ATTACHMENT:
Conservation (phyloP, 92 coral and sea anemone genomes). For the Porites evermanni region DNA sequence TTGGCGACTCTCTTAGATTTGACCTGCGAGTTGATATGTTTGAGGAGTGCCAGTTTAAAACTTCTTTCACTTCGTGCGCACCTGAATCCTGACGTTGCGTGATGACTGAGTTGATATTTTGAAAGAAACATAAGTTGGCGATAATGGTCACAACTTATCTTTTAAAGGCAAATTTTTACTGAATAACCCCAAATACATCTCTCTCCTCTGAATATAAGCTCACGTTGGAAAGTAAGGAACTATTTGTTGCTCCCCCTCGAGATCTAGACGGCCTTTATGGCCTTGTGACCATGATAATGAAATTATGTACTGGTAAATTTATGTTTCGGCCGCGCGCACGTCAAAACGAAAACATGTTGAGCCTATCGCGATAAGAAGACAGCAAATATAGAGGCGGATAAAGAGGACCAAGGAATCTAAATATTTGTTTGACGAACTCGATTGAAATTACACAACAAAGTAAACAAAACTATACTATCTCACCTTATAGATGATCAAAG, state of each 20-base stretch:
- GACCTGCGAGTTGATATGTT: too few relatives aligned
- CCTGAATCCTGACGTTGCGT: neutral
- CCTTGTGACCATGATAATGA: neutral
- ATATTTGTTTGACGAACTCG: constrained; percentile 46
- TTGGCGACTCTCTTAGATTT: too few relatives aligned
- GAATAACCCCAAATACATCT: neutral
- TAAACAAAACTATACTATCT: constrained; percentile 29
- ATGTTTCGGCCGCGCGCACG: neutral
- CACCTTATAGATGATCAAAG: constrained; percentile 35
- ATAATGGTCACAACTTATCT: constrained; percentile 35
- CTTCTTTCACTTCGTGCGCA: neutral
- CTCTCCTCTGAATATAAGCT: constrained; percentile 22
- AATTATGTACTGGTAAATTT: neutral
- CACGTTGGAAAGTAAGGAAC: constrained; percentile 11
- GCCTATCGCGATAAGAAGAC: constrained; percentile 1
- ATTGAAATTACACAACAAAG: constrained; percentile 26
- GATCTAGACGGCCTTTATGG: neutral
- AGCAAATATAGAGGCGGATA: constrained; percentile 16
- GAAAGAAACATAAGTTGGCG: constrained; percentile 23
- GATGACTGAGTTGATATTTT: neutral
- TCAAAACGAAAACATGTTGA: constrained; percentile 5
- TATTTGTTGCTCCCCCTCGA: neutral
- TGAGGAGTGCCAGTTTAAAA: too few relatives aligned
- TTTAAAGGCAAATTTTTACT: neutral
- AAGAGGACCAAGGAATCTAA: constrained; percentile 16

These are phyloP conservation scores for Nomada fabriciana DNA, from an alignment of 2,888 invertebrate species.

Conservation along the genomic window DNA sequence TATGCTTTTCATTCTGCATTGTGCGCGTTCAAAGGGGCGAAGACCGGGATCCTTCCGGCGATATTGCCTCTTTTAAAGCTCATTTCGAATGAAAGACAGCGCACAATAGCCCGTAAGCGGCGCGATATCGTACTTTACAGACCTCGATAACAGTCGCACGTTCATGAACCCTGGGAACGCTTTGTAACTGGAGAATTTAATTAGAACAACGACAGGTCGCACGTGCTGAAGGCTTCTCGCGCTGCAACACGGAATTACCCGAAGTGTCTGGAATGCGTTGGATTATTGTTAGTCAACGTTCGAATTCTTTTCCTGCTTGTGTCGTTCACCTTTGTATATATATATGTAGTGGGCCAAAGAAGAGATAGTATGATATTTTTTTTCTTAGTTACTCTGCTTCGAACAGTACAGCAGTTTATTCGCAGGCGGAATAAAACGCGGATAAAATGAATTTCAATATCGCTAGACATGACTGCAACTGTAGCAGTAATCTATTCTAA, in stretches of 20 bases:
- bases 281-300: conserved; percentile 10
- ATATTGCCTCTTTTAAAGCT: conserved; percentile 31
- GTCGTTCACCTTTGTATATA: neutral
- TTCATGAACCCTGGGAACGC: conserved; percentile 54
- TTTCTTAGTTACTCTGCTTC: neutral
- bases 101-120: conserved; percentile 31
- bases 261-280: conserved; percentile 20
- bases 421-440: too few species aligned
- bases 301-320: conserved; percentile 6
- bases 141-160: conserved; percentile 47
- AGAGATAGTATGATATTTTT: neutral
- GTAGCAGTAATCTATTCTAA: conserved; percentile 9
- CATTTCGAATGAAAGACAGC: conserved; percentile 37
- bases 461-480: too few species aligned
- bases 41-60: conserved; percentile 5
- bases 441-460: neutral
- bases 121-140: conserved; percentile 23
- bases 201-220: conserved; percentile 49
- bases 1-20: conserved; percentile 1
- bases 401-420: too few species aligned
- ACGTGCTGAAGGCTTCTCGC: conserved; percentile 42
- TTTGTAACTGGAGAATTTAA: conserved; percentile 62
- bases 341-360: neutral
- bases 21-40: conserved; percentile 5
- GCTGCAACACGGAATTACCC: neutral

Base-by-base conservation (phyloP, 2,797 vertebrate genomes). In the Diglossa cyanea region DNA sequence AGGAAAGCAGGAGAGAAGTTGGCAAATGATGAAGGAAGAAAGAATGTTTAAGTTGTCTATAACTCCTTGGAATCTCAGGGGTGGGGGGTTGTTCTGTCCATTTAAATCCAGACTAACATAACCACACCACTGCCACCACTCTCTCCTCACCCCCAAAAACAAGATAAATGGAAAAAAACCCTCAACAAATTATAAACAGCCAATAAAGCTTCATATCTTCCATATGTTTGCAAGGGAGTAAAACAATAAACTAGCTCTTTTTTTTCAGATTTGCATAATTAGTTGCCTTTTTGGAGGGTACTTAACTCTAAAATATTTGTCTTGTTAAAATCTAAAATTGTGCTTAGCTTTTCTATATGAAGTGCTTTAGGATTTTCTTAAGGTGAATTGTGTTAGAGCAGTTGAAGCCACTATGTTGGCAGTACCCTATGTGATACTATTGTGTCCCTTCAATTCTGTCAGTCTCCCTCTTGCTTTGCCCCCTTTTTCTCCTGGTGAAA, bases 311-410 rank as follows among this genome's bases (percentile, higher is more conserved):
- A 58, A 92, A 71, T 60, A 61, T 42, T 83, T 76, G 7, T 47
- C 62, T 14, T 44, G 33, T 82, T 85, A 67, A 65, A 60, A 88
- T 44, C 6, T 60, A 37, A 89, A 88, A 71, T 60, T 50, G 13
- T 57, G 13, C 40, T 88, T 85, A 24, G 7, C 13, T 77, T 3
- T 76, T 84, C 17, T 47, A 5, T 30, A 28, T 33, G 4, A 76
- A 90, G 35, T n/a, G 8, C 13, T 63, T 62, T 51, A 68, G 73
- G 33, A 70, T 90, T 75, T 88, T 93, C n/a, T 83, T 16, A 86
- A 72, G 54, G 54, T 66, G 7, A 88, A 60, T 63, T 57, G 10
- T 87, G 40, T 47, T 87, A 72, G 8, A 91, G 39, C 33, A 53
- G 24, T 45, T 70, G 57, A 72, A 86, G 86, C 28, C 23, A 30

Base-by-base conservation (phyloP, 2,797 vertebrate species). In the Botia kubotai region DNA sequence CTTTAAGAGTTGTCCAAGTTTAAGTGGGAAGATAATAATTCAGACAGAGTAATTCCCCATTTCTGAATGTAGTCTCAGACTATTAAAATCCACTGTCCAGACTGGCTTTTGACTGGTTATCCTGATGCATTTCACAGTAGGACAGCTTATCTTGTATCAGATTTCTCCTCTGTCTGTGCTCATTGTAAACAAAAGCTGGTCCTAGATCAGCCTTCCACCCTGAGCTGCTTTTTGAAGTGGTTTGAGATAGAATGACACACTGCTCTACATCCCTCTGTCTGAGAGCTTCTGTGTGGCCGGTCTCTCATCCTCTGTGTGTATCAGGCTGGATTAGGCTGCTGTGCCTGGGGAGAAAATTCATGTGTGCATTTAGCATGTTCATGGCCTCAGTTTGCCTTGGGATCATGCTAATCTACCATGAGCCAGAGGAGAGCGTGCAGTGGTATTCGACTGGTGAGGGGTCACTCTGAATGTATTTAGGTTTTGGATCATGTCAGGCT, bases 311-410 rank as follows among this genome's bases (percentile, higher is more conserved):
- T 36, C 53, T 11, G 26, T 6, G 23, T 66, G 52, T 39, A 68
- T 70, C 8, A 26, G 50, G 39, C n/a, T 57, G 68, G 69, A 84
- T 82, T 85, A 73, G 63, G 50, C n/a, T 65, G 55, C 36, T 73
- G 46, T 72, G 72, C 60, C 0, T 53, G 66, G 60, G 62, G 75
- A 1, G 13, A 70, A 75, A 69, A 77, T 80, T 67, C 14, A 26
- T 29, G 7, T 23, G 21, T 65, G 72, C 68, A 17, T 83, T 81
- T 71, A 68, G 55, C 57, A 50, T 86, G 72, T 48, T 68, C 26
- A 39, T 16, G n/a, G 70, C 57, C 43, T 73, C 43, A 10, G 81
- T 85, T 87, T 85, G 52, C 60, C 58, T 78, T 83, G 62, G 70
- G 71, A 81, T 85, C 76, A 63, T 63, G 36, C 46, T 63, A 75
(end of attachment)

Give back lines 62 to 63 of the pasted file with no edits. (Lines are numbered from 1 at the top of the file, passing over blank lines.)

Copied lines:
- A 72, G 54, G 54, T 66, G 7, A 88, A 60, T 63, T 57, G 10
- T 87, G 40, T 47, T 87, A 72, G 8, A 91, G 39, C 33, A 53